Sunday, December 30, 2012

The 2012 Achievement Least Worthy of Celebration

Police Chief Cathy Lanier is rightfully reluctant to celebrate the District of Columbia's historically low murder tally in 2012. Homicides of young African-American men continue to occur at a tragic rate. According to statistics compiled by Homicide Watch DC, 28 Black men in their twenties were murdered in DC this year.*

The most recent complete count of the District's population, the 2010 decennial Census, reported 20,245 African-American males between the ages of 20 and 29. Assuming that number did not change significantly in the two years since, then one in every 723 Black men in this age bracket was the victim of homicide in 2012.

If this year's murder rate holds constant, one out of every 72 Black male twenty year-olds will be murdered before their cohort reaches the age of 30. And one out of every 38 will be violently killed before the age of 40.

To put DC's murder rate in perspective, consider Chicago's 500 homicides in 2012, a statistic that has shocked the nation. 163 of these victims were Black men in their twenties, a demographic totaling 56,726. That means that one out of every 348 Black males between the ages of 20 and 29 was murdered this year. That is appalling.

The survival rate of young Black men in DC in 2012 was double the rate in Chicago. But to rejoice in that fact is akin to the Sacramento Kings celebrating that they have ten wins compared to the Wizards' four.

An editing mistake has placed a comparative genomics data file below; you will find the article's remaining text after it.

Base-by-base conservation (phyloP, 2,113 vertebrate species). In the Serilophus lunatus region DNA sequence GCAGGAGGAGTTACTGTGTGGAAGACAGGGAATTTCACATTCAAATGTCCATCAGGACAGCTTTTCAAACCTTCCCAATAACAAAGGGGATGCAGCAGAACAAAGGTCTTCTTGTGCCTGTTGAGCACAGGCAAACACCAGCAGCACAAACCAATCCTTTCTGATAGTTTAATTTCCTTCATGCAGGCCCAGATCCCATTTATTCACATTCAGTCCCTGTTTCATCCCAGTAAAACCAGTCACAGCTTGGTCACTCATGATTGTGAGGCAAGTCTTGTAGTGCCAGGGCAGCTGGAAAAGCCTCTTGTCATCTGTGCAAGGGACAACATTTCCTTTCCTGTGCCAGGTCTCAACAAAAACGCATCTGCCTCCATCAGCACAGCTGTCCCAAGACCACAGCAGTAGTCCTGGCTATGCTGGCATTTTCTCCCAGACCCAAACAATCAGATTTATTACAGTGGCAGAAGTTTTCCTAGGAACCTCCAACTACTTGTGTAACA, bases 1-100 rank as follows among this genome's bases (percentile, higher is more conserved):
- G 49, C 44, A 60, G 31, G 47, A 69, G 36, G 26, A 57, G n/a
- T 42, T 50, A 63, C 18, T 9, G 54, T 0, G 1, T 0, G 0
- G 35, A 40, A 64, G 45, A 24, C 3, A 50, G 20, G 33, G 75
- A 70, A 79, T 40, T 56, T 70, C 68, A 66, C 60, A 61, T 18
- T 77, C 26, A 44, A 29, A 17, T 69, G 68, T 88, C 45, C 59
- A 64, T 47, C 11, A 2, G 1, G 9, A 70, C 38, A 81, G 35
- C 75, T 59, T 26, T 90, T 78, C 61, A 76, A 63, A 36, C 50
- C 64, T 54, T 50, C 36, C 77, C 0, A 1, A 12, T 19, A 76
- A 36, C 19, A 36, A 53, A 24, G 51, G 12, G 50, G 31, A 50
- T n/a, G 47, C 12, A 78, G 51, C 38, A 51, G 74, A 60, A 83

Until we can reduce the homicide rate to a point where the murder of a single 21 year-old Black man shocks the city, addressing violent crime and, more importantly, its roots, should be a top priority of the District.
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Thanks to Homicide Watch DC for the valuable work they do. Please check out the site if you have not, and consider supporting them.

*Note: Officially, the race of four of these victims is unknown, but it is almost certain they were African-American. Why? Because 91% of the homicide victims for which the race is known were Black, the ethnicity of the four Asian and Hispanic victims were identifiable by their surnames, and the murder of a white person in the District does not go unscrutinized.

3 comments:

  1. Law of small numbers. Your overly simplistic math is only compelling to simplistic people.

    ReplyDelete